By Circles Robinson
An unofficial US Ambassador by the name of Benjamin Linder was buried 20 years ago in the city of Matagalpa, Nicaragua.
A very talented young person, Ben had two professions: one, as a professional clown and the other, as a mechanical engineer. Both were in need in war-torn Nicaragua.
Linder was killed at the age of 27, on April 28, 1987. His assassins were soldiers of the Reagan administration’s “Contra” war, who reined terror on the impoverished Central American country for having overthrown the brutal and corrupt US-backed Somoza dictatorship.
CBS News correspondent Dan Rather said at the time: “This wasn’t just another death in a war that has claimed thousands of Nicaraguans. This was an American who was killed with weapons paid for with American tax dollars. The bitter irony of Benjamin Linder’s death is that he went to Nicaragua to build-up what his own country’s dollars paid to destroy —and ended up a victim of the destruction.”
Despite being tainted by the Iran-Contra scandal involving weapons and drug trafficking, some of the same Cold War hawks from the Reagan years —led by John Negroponte, Elliot Abrams, Otto Reich and John Poindexter— have been back in the driver’s seat during the administration of George W. Bush.
In an article published earlier this month, Ben’s mother Elizabeth said: “Its’ foreign policy that killed Ben and thousands of Nicaraguans, and it’s happening again. I think of Ben’s death ever time I see another death.”
Well attended events commemorating Ben’s life were held over the weekend in Portland, Oregon, where his family lives, and Berkeley, California, as well as in Managua, Matagalpa and San Jose de Bocay, Nicaragua.
A BADLY NEEDED ROLE MODEL
Linder was one of those people who cared more about humanity than creature comforts or personal wealth. He paid the ultimate price for supporting a cause he believed in thousands of miles away from home.
During his four years in Nicaragua, Ben, dressed in his clown uniform, used his juggling and unicycle skill to promote health campaigns. He also helped design a mini-hydroelectric plant for El Cua, a mainly coffee farming community without electricity.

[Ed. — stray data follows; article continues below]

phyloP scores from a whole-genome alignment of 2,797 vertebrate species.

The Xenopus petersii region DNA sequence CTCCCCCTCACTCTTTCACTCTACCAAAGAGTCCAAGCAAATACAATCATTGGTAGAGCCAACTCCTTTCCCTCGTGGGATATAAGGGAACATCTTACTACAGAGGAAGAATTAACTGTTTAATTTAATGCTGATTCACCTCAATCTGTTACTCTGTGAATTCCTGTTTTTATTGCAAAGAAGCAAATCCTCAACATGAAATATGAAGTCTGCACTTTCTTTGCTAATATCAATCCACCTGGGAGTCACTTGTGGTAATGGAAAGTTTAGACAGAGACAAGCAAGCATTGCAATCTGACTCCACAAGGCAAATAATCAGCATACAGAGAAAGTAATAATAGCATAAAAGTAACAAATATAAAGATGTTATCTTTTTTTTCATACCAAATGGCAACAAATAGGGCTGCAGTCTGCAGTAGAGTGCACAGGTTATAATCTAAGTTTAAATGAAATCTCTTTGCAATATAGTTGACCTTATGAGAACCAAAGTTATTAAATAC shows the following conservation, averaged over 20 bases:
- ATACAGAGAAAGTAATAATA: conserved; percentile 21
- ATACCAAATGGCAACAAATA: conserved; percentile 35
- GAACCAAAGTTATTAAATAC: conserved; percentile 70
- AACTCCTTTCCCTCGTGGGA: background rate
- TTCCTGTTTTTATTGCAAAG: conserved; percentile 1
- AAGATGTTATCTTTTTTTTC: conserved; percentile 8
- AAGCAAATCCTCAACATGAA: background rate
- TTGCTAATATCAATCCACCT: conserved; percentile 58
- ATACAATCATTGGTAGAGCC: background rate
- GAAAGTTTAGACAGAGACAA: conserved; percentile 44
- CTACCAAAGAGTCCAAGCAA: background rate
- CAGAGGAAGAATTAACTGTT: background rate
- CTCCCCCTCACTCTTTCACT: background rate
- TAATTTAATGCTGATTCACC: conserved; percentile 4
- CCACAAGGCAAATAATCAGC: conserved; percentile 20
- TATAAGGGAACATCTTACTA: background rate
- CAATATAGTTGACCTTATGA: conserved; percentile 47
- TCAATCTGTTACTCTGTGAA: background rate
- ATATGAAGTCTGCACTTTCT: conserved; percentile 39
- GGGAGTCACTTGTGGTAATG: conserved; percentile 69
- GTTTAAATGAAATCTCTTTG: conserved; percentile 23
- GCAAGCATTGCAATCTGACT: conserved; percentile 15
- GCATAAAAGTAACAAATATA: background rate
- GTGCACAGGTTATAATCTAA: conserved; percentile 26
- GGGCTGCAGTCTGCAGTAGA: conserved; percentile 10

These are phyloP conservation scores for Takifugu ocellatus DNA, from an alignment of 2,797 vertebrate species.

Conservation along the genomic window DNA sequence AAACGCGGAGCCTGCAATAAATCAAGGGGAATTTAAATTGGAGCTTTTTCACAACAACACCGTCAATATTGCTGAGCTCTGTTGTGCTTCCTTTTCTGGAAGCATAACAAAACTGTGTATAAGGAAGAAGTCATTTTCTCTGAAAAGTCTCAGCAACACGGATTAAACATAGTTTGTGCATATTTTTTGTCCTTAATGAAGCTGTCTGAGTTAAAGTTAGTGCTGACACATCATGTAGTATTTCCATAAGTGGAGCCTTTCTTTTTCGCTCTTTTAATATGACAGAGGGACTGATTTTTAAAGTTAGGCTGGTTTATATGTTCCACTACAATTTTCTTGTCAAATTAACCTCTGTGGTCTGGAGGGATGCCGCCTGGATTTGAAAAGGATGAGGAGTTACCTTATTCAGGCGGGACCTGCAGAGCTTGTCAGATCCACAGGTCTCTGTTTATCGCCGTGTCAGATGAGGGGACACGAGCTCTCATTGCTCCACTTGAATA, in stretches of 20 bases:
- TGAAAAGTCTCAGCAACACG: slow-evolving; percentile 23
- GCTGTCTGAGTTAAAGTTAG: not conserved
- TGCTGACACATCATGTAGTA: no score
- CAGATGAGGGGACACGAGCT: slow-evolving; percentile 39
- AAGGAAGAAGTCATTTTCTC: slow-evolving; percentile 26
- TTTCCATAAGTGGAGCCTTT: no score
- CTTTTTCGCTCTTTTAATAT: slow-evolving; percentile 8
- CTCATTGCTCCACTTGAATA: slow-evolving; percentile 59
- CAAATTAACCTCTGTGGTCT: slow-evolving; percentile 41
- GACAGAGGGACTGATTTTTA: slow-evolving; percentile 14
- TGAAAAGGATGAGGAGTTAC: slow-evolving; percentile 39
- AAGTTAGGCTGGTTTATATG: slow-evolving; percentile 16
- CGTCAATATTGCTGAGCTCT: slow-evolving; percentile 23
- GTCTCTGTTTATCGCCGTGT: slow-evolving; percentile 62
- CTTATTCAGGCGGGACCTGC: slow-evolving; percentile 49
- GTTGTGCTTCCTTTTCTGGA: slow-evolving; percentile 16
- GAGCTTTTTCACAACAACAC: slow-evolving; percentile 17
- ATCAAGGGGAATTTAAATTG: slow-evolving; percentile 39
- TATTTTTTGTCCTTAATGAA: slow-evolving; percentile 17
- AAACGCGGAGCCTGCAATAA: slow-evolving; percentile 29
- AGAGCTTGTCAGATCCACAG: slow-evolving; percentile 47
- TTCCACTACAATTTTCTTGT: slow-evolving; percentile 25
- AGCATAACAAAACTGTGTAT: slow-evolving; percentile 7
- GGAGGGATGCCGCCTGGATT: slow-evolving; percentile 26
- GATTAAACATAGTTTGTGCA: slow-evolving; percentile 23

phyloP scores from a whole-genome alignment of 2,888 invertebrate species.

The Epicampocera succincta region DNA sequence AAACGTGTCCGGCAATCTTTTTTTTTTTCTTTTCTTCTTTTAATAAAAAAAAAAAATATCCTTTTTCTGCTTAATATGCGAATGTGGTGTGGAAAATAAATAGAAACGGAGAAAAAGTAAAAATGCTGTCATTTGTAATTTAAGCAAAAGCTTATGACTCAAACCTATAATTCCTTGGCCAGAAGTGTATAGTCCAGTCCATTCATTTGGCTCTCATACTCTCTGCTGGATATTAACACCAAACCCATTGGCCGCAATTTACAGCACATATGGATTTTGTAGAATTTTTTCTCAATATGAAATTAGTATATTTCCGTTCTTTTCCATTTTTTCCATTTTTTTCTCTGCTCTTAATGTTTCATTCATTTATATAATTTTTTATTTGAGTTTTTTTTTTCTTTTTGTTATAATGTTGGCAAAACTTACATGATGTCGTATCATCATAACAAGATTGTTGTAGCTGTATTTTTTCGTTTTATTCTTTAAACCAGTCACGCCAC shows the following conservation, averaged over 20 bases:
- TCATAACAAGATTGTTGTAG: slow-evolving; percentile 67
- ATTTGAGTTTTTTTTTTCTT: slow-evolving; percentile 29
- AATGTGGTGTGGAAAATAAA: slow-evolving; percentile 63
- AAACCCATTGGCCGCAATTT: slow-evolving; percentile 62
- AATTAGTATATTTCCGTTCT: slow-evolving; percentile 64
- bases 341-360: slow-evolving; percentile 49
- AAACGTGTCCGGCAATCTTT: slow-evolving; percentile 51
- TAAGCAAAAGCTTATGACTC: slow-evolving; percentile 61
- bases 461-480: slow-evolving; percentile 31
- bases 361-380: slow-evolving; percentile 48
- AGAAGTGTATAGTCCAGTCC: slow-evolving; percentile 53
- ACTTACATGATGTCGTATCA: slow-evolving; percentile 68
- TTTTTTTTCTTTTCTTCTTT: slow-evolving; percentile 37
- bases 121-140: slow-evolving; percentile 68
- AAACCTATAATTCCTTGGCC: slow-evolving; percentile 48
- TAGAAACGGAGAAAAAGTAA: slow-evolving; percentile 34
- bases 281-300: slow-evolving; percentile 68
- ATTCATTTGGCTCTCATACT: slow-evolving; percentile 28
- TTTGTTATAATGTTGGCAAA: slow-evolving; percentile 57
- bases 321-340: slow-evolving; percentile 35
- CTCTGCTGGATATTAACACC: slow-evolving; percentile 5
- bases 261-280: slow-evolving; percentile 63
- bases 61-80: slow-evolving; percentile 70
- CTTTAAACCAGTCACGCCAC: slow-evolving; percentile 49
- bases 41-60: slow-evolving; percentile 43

The event that most comes to mind in my occasional encounters with Ben was the Xmas before his murder. He had hitched a ride with a group of leaders from a Nicaraguan farmer’s organization including its President Francisco Javier Saenz (1939-96) to El Cua, nestled in a valley where the “Contras” had terrorized the local population.
The trip was on Christmas Eve and Ben was looking forward to his late night chicken dinner, a custom in Nicaragua. Many things were scarce in the blockaded country but the best was always served on December 24th and New Years Eve.
As he got out of the jeep, elated that we finally arrived after a grueling trip, Ben invited our group to come by the following morning and have a look at the hydroelectric plant he helped design.
I can still see the shine in his eyes as he gave us a detailed explanation and cranked up the turbine. I remember upon leaving that Saenz, my boss, commented: “Benjamin has certainly realized himself.”
Four months later when Linder and two Nicaraguan co-workers were killed, the threesome were working on another small scale hydroelectric plant design at a dam site a few kilometers from the isolated town of San Jose Bocay, a couple hours up the dirt road from El Cua.
The Ben Linder Association of Rural Development Workers went on to finish that project and several others. They receive support from the Green Empowerment organization based in Portland, Oregon (www.greenempowerment.org).
At a time when the US has lost considerable prestige abroad it could sure use a whole lot of Benjamin Linder’s to turn things around.
Laughter and light… not a bad combination!
For readers wishing to learn more about Benjamin Linder I recommend the book “The Death of Ben Linder” by Joan Kruckewitt and the documentary “They can cut all the flowers, but they can not stop the spring.”